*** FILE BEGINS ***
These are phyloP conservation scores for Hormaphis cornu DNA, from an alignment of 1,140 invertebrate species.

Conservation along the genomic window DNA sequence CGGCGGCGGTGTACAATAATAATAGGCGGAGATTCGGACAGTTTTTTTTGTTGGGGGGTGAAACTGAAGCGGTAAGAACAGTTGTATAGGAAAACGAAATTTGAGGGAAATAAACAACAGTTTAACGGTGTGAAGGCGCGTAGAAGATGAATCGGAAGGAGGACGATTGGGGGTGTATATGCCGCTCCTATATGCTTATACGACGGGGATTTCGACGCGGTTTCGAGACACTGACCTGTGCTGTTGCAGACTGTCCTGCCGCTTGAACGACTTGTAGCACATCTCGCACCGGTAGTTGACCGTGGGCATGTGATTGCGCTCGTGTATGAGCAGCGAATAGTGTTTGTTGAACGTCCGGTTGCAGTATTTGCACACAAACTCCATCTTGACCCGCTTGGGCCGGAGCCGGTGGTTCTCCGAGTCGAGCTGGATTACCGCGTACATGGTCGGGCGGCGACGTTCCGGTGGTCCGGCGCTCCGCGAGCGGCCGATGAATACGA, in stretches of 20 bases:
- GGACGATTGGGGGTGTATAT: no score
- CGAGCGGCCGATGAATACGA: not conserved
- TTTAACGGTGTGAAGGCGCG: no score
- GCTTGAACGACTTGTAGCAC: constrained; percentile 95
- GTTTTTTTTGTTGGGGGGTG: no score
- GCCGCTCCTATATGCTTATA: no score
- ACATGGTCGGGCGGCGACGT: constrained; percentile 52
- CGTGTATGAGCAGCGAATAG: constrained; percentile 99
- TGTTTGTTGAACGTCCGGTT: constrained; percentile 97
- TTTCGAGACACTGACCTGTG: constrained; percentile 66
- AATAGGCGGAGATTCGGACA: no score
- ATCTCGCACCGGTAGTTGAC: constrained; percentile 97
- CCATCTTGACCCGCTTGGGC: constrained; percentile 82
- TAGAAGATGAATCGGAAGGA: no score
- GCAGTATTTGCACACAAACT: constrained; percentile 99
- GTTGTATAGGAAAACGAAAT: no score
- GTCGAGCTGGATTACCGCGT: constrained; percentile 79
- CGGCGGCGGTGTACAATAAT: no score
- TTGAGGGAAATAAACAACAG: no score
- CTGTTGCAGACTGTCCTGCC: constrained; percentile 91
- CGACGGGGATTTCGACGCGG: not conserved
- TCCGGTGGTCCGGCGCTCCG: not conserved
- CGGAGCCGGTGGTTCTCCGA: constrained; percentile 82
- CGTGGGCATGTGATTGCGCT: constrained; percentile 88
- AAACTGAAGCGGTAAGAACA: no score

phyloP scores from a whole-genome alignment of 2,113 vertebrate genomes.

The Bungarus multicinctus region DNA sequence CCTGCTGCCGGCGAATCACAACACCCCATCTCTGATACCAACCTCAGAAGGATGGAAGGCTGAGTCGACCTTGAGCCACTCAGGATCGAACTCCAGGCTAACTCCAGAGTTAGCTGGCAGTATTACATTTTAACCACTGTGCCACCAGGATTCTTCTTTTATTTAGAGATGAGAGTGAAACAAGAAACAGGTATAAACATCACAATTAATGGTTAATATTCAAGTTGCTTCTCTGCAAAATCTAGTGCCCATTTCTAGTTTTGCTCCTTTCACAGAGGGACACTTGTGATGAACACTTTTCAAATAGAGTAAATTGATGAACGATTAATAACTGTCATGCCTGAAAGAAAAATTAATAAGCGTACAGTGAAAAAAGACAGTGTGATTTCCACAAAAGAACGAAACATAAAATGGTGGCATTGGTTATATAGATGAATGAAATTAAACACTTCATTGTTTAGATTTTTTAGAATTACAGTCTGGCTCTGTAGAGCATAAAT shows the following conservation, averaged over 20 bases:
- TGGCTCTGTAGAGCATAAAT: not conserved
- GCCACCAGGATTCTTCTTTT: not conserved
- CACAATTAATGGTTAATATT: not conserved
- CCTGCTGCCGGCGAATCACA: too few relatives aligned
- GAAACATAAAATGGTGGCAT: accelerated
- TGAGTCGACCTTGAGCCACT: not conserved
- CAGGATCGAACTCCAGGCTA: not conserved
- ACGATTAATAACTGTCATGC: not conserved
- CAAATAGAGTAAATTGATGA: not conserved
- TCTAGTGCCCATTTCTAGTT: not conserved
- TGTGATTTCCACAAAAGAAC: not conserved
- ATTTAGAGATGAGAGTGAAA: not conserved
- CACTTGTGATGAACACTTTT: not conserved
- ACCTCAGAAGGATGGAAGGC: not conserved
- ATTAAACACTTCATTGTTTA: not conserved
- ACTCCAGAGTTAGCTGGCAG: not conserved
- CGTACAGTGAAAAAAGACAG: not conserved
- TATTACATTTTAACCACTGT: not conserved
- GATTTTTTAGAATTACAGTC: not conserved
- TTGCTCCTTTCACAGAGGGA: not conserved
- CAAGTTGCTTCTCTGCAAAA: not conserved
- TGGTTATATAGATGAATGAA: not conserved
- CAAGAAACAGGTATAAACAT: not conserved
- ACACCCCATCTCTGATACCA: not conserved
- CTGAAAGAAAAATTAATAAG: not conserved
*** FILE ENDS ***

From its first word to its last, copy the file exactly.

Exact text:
These are phyloP conservation scores for Hormaphis cornu DNA, from an alignment of 1,140 invertebrate species.

Conservation along the genomic window DNA sequence CGGCGGCGGTGTACAATAATAATAGGCGGAGATTCGGACAGTTTTTTTTGTTGGGGGGTGAAACTGAAGCGGTAAGAACAGTTGTATAGGAAAACGAAATTTGAGGGAAATAAACAACAGTTTAACGGTGTGAAGGCGCGTAGAAGATGAATCGGAAGGAGGACGATTGGGGGTGTATATGCCGCTCCTATATGCTTATACGACGGGGATTTCGACGCGGTTTCGAGACACTGACCTGTGCTGTTGCAGACTGTCCTGCCGCTTGAACGACTTGTAGCACATCTCGCACCGGTAGTTGACCGTGGGCATGTGATTGCGCTCGTGTATGAGCAGCGAATAGTGTTTGTTGAACGTCCGGTTGCAGTATTTGCACACAAACTCCATCTTGACCCGCTTGGGCCGGAGCCGGTGGTTCTCCGAGTCGAGCTGGATTACCGCGTACATGGTCGGGCGGCGACGTTCCGGTGGTCCGGCGCTCCGCGAGCGGCCGATGAATACGA, in stretches of 20 bases:
- GGACGATTGGGGGTGTATAT: no score
- CGAGCGGCCGATGAATACGA: not conserved
- TTTAACGGTGTGAAGGCGCG: no score
- GCTTGAACGACTTGTAGCAC: constrained; percentile 95
- GTTTTTTTTGTTGGGGGGTG: no score
- GCCGCTCCTATATGCTTATA: no score
- ACATGGTCGGGCGGCGACGT: constrained; percentile 52
- CGTGTATGAGCAGCGAATAG: constrained; percentile 99
- TGTTTGTTGAACGTCCGGTT: constrained; percentile 97
- TTTCGAGACACTGACCTGTG: constrained; percentile 66
- AATAGGCGGAGATTCGGACA: no score
- ATCTCGCACCGGTAGTTGAC: constrained; percentile 97
- CCATCTTGACCCGCTTGGGC: constrained; percentile 82
- TAGAAGATGAATCGGAAGGA: no score
- GCAGTATTTGCACACAAACT: constrained; percentile 99
- GTTGTATAGGAAAACGAAAT: no score
- GTCGAGCTGGATTACCGCGT: constrained; percentile 79
- CGGCGGCGGTGTACAATAAT: no score
- TTGAGGGAAATAAACAACAG: no score
- CTGTTGCAGACTGTCCTGCC: constrained; percentile 91
- CGACGGGGATTTCGACGCGG: not conserved
- TCCGGTGGTCCGGCGCTCCG: not conserved
- CGGAGCCGGTGGTTCTCCGA: constrained; percentile 82
- CGTGGGCATGTGATTGCGCT: constrained; percentile 88
- AAACTGAAGCGGTAAGAACA: no score

phyloP scores from a whole-genome alignment of 2,113 vertebrate genomes.

The Bungarus multicinctus region DNA sequence CCTGCTGCCGGCGAATCACAACACCCCATCTCTGATACCAACCTCAGAAGGATGGAAGGCTGAGTCGACCTTGAGCCACTCAGGATCGAACTCCAGGCTAACTCCAGAGTTAGCTGGCAGTATTACATTTTAACCACTGTGCCACCAGGATTCTTCTTTTATTTAGAGATGAGAGTGAAACAAGAAACAGGTATAAACATCACAATTAATGGTTAATATTCAAGTTGCTTCTCTGCAAAATCTAGTGCCCATTTCTAGTTTTGCTCCTTTCACAGAGGGACACTTGTGATGAACACTTTTCAAATAGAGTAAATTGATGAACGATTAATAACTGTCATGCCTGAAAGAAAAATTAATAAGCGTACAGTGAAAAAAGACAGTGTGATTTCCACAAAAGAACGAAACATAAAATGGTGGCATTGGTTATATAGATGAATGAAATTAAACACTTCATTGTTTAGATTTTTTAGAATTACAGTCTGGCTCTGTAGAGCATAAAT shows the following conservation, averaged over 20 bases:
- TGGCTCTGTAGAGCATAAAT: not conserved
- GCCACCAGGATTCTTCTTTT: not conserved
- CACAATTAATGGTTAATATT: not conserved
- CCTGCTGCCGGCGAATCACA: too few relatives aligned
- GAAACATAAAATGGTGGCAT: accelerated
- TGAGTCGACCTTGAGCCACT: not conserved
- CAGGATCGAACTCCAGGCTA: not conserved
- ACGATTAATAACTGTCATGC: not conserved
- CAAATAGAGTAAATTGATGA: not conserved
- TCTAGTGCCCATTTCTAGTT: not conserved
- TGTGATTTCCACAAAAGAAC: not conserved
- ATTTAGAGATGAGAGTGAAA: not conserved
- CACTTGTGATGAACACTTTT: not conserved
- ACCTCAGAAGGATGGAAGGC: not conserved
- ATTAAACACTTCATTGTTTA: not conserved
- ACTCCAGAGTTAGCTGGCAG: not conserved
- CGTACAGTGAAAAAAGACAG: not conserved
- TATTACATTTTAACCACTGT: not conserved
- GATTTTTTAGAATTACAGTC: not conserved
- TTGCTCCTTTCACAGAGGGA: not conserved
- CAAGTTGCTTCTCTGCAAAA: not conserved
- TGGTTATATAGATGAATGAA: not conserved
- CAAGAAACAGGTATAAACAT: not conserved
- ACACCCCATCTCTGATACCA: not conserved
- CTGAAAGAAAAATTAATAAG: not conserved